When it opened in 1911, the Palace Theatre in downtown Los Angeles was the third Los Angeles home of the famed Orpheum vaudeville circuit. Originally known as the "Orpheum" -- and now the oldest remaining Orpheum theater in the country -- it changed its name to the Palace in 1926, at which point it became a movie house until its closing in 1999.

One of four surviving historic theaters owned by the Broadway Theatre Group in Los Angeles' downtown theater district, the Palace completed a $1 million renovation and restoration in 2011 and now hosts special events, concerts, and various other live performances -- not to mention private meetings and events, which can take advantage of the 1,116-seat auditorium, the expansive stage, the spacious lobby, and the men's and women's lounges, which originally were used for socializing before and after shows.

Paramount Theatre (Denver)

Denver's most famous entertainment venue is Red Rocks Amphitheatre, an outdoor theatre that opened in 1906 in nearby Morrison, CO. A close second, however, is the Paramount Theatre, an Art Deco movie house that opened in 1930 near Denver's famed 16th Street Mall. Designed by noted Denver architect Temple Buell, the venue features an ornamental lobby, a vaulted sunburst ceiling, cut glass chandeliers, Egyptian lights, Italian marble, a neon marquee, and Denver's first-ever silk murals. The theater's highlight, however, is its one-of-a-kind Wurlitzer twin-console organ, which features 1,600 pipes designed to produce sound effects during the silent films of its day. The organ remains as one of the largest to have ever been installed in the Rocky Mountain region and, along with its sister in New York City's Radio City Music Hall, is one of only two remaining in the United States.

For private events, the 21,000-square-foot theater can accommodate groups of up to 1,865 people. Options include sit-down dinners on the historic stage, receptions in the Mezzanine Lobby, and lectures in the auditorium.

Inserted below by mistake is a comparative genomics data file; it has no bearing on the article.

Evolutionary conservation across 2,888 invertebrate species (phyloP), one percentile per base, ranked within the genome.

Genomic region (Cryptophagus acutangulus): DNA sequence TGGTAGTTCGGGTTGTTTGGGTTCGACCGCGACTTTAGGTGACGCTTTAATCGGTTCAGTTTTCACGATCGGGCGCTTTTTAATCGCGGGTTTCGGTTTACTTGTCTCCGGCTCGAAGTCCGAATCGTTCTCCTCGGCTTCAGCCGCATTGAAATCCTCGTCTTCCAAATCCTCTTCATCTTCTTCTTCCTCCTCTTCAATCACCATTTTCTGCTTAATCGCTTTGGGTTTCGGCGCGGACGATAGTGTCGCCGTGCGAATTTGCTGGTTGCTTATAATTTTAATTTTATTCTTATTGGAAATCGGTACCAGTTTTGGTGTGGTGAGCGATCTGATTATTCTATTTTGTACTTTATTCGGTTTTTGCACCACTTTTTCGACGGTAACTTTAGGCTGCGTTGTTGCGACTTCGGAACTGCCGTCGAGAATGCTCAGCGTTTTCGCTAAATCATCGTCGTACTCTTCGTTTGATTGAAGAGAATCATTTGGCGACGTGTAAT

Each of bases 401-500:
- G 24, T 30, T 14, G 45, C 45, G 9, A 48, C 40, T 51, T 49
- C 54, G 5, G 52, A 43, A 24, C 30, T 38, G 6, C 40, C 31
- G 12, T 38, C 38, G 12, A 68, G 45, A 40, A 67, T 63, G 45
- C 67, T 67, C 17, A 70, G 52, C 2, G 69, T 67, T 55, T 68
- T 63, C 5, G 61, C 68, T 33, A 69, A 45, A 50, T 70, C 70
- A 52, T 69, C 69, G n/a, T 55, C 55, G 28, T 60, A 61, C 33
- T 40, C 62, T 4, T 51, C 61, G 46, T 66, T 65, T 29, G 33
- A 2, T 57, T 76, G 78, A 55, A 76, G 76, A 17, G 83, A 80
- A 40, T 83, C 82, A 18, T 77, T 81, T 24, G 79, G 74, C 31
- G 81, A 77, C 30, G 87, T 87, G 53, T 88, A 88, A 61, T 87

Tampa Theatre (Tampa, FL)

Designed by famed theater architect John Eberson, who was known for his "atmospheric" design style, the Tampa Theatre was built in 1926 in the style of a Mediterranean courtyard, complete with old-world statues, flowers, and gargoyles -- not to mention a realistic night sky that drapes indoor events in a blanket of twinkling stars. The theater was a cultural highlight in Tampa until the 1960s, when Tampans started moving away from downtown and began watching television at home instead of going to the movies. Without enough audience members to sustain it, it closed in 1973 but reopened four years later in 1977, when citizens lobbied the city to save it.

Some 40 years later, the 1,410-seat Tampa Theatre is still city-owned. Managed by the nonprofit Tampa Theatre Foundation, its single auditorium hosts more than 600 events each year, including first-run and classic films, concerts, special events, corporate events, tours, education programs, and meetings.


Correction: An earlier version of this story stated that the Palace Theatre is one of four surviving historic theaters in downtown Los Angeles. In fact, it is one of four surviving historic downtown theaters owned by the Broadway Theatre Group.